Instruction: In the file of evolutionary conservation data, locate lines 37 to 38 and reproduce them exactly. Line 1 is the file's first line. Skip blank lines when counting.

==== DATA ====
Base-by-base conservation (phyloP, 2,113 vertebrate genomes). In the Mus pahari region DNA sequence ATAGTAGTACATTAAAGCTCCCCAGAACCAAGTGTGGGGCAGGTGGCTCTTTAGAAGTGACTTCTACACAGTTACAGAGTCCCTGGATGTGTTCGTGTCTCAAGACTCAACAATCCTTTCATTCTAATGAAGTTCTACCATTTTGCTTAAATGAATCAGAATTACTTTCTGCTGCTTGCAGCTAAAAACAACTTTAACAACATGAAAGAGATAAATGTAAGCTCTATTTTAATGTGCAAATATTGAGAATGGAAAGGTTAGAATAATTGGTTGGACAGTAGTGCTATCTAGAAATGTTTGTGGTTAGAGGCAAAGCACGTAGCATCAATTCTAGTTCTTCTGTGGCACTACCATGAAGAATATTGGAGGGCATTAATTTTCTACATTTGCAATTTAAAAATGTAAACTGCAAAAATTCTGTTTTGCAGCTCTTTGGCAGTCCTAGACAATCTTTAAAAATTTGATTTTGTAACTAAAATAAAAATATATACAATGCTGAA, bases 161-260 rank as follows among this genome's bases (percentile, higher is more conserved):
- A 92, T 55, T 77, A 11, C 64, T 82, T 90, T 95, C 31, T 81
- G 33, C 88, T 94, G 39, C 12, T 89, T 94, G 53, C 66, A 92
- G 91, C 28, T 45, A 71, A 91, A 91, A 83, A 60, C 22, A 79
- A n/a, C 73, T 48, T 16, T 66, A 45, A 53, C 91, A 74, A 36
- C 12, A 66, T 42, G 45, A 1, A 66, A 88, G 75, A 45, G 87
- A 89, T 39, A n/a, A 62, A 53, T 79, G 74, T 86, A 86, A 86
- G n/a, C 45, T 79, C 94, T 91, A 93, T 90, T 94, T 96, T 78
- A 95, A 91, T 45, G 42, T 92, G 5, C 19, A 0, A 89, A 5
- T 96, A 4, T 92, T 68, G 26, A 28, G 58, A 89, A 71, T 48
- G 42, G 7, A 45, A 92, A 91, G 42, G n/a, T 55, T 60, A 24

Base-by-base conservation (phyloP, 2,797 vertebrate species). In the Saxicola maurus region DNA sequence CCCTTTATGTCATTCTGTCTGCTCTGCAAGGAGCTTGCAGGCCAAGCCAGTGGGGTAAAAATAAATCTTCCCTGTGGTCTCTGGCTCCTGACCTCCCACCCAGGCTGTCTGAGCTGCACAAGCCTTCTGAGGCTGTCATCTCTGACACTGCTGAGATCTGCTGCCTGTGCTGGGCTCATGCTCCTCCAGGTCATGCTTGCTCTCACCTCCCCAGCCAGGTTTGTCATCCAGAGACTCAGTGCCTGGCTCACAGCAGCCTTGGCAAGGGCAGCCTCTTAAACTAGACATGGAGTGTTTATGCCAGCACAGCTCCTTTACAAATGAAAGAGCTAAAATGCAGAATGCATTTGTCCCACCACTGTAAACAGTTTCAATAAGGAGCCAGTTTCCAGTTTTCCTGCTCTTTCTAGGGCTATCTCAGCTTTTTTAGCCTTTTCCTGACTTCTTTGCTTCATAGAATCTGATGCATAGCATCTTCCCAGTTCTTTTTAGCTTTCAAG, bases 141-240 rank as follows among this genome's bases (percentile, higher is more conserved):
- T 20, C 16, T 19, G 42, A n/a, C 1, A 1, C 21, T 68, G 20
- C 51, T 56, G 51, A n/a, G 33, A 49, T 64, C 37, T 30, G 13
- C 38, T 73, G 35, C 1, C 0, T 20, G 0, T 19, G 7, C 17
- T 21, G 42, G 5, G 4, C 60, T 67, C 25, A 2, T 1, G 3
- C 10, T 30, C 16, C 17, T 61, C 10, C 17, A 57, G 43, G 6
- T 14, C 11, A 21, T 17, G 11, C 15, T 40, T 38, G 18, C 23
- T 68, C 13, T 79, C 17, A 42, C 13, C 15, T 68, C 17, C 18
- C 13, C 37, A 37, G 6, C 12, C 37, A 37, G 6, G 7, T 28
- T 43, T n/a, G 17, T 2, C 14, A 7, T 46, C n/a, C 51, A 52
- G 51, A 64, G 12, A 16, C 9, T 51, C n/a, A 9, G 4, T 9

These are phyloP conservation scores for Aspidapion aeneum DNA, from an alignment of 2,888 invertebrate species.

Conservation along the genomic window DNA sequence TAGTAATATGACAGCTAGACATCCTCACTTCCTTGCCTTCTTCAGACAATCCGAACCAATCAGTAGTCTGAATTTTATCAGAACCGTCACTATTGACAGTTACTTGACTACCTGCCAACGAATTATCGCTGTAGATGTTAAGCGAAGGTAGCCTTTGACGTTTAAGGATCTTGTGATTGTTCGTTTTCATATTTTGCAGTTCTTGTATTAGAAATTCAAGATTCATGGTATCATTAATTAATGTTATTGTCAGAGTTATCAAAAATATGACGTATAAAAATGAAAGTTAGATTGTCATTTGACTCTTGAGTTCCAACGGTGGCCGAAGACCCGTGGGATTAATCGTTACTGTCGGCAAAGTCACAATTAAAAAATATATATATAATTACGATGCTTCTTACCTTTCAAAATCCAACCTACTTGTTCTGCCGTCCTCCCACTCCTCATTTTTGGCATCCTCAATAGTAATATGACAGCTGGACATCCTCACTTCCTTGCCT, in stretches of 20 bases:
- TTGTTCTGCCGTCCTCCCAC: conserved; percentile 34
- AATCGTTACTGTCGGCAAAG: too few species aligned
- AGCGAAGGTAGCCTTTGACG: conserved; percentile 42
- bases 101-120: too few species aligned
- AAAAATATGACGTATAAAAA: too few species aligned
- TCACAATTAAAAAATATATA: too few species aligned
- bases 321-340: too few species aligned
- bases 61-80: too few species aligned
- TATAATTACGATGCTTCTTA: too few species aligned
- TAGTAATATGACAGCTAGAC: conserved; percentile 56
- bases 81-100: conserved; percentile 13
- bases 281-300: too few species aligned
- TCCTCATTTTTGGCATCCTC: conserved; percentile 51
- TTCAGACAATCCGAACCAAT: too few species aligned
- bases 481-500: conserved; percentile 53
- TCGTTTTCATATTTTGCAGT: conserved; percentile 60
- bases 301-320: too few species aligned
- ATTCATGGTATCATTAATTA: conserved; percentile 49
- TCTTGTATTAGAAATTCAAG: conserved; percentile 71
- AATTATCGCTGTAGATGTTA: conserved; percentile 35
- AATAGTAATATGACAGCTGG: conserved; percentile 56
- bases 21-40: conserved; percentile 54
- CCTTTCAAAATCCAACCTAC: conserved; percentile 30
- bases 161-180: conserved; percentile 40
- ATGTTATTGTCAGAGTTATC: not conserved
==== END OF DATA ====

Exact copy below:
- TCCTCATTTTTGGCATCCTC: conserved; percentile 51
- TTCAGACAATCCGAACCAAT: too few species aligned